"The Lost Women of Lost Lake" is a detective story whose main characters are a group of lesbian friends who spend a few days together after many years. But we understand from the first pages of Ellen Hart's book that one of those women is hiding a terrible secret that could jeopardize her marriage.
Michele Rivera has published a new book entitled "With a Purpose."
“Finding The Grain”, by the author Wynn Malone, is the story of a reconstruction after several dramas, the development of a young woman who must continue her life without her parents, then without the woman whom she loves.
Today, I am very happy to present you one of our new partners, Bywater Books, which celebrates its 10 years of publishing of fictions written by lesbian authors.
Authors, Luca Panzini, Fabri Kramer, and Eric Rosswood, are teaming up for a one time only book signing located at the Gay’s the Word Bookstore in London. Panzini and Kramer are the co-authors of Some People Have Two Dads and Some People Have Two Mums, two books that cover the topic of children living in households with same-sex parents. Panzini’s latest book is set to be released in early April and is titled, Adopting our TwoDads. The story revolves around two children who end up being adopted by a loving gay couple.
While dialogues, "Taking the Lead", written by Michele Rivera, is a book that explores the fact of not being afraid to be who you are, not being afraid of your attractions.
This book explores the discovery of sexuality and the first time in a lesbian life through the story of a teenager.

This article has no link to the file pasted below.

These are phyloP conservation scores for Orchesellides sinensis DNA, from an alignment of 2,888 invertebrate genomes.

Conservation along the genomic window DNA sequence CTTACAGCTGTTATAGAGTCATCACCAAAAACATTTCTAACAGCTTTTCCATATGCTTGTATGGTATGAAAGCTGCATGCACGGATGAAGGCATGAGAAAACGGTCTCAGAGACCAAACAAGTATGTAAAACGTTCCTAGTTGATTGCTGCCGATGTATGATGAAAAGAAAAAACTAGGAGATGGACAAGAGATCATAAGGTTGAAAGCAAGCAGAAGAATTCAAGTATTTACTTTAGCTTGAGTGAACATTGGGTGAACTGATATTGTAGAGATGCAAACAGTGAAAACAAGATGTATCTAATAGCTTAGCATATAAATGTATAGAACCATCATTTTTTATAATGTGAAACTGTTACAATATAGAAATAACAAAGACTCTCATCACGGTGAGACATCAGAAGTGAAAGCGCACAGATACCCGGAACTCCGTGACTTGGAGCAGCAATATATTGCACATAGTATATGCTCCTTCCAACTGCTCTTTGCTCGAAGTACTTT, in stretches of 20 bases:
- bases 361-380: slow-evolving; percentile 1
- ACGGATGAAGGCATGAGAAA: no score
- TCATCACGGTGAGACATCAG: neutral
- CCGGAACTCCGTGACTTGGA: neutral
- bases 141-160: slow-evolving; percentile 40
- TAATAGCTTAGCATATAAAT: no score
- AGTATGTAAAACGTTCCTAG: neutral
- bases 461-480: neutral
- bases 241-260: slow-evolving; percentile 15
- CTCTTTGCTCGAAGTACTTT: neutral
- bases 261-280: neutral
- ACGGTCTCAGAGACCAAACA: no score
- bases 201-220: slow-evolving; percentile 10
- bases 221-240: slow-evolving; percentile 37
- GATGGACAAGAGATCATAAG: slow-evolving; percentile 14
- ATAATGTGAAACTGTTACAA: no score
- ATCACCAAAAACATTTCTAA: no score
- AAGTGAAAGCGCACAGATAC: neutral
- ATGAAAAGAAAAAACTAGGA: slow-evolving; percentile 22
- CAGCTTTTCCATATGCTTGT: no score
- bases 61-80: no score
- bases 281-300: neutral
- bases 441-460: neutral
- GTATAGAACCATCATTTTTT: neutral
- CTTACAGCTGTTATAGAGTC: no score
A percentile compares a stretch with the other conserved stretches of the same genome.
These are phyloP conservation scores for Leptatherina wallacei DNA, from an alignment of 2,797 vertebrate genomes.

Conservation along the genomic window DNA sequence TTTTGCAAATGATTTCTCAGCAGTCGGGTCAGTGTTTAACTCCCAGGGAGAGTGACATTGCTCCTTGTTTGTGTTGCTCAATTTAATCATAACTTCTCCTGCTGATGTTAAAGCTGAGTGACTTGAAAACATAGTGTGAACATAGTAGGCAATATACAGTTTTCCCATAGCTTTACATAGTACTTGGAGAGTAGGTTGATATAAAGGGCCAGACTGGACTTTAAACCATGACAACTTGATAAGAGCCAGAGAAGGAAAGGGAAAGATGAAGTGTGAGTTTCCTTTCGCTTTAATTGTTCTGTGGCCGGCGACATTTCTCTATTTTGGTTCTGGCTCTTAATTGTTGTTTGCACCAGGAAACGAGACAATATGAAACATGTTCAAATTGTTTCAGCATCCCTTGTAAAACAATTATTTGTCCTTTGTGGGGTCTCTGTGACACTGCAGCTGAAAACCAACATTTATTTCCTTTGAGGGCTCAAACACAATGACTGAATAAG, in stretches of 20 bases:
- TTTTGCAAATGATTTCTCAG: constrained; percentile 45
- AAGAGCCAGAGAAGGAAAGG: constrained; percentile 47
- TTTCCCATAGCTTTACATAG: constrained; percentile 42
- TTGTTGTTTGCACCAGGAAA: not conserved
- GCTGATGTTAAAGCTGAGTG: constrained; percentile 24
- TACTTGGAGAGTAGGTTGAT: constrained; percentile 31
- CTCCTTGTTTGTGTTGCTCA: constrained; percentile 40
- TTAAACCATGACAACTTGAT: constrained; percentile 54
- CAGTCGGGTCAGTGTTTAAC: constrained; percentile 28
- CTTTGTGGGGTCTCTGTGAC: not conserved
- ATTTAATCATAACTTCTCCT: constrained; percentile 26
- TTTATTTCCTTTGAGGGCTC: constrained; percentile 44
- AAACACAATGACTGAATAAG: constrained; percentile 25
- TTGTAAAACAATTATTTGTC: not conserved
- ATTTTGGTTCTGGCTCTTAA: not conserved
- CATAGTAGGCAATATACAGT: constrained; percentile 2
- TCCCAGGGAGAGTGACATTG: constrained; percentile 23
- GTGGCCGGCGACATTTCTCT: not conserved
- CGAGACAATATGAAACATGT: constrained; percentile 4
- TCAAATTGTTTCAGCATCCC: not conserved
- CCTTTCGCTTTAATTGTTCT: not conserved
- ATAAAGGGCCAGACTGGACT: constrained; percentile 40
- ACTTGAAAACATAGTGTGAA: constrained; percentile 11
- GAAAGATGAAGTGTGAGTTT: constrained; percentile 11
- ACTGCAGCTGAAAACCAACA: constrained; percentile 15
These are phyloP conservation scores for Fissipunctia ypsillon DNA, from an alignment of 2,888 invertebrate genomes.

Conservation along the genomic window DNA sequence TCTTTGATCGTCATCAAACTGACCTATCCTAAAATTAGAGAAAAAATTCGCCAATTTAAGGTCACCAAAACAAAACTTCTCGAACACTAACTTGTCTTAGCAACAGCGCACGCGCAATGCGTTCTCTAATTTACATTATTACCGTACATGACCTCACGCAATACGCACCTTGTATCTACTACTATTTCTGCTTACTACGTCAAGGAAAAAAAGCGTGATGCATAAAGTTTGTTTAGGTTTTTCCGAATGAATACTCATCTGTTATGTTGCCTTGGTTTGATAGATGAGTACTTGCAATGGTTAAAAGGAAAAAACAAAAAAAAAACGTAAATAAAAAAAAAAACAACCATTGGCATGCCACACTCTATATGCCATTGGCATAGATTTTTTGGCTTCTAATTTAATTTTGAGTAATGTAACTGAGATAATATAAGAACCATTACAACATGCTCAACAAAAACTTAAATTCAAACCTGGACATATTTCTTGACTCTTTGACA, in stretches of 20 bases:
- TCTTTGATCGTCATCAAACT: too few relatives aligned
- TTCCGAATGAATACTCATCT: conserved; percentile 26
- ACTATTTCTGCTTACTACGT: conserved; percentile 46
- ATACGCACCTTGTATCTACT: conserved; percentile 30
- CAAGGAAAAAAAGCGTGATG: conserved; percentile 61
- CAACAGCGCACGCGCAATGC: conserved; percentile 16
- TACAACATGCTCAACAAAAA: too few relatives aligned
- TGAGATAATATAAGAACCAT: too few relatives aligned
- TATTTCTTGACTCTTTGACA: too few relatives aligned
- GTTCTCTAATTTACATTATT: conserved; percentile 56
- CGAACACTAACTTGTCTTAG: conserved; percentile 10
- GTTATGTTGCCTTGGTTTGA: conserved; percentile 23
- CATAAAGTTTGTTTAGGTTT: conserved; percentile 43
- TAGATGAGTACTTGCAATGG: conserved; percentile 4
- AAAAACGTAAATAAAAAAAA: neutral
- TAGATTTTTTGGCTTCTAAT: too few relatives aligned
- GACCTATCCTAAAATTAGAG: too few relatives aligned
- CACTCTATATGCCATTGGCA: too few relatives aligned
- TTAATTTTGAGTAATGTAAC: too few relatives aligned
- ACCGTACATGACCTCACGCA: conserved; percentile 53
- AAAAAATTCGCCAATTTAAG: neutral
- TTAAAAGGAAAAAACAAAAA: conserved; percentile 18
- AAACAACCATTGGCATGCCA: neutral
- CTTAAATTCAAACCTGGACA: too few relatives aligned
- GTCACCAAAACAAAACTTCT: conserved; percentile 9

Here is a new book that will surely interest you. "Wild Girls Wild Nights: True Lesbian Sex Stories" is a lesbian erotic book edited by an expert in the field, which means that this is the kind of book which is very, very hot.
"Dysphoria" is a hard-line thriller extremely well written by Karelia Stetz-Waters, a lesbian author from Oregon.
Katja Michael is a German writer to whom reading and writing became a passion as the years. The day she started studying English literature, she discovered a passion for the language. Inevitably, she ended up writing novels in English and recently released "She Came At Dawn," a lesbian love novel.
I spend a lot of time looking for new things to read to expand my knowledge of the community, but lately, I have really been looking for a novel or something more positive with trans* characters. A few days ago, I found this article, describing a young adult novel written from the first-person perspective of a transman: Beautiful Music for Ugly Children by Kirstin Cronn-Mills. After reading the article, a defense by Cronn-Mills of her decision to write from the perspective of a trans* individual despite being cis, I decided to read the book myself and see how I felt about it. Where does the line between trying to represent the community and appropriation and misrepresentation lie?
I love how we can say so much in poetry which we may otherwise not be able to articulate, and I have been looking continually at poetry focusing on trans* themes. One of my friends recently introduced me to Gabe Moses, a transman who has competed in the National Poetry Slam, as a member of both the Berkeley Poetry Slam Team and Atlanta’s Art Amok Slam Team.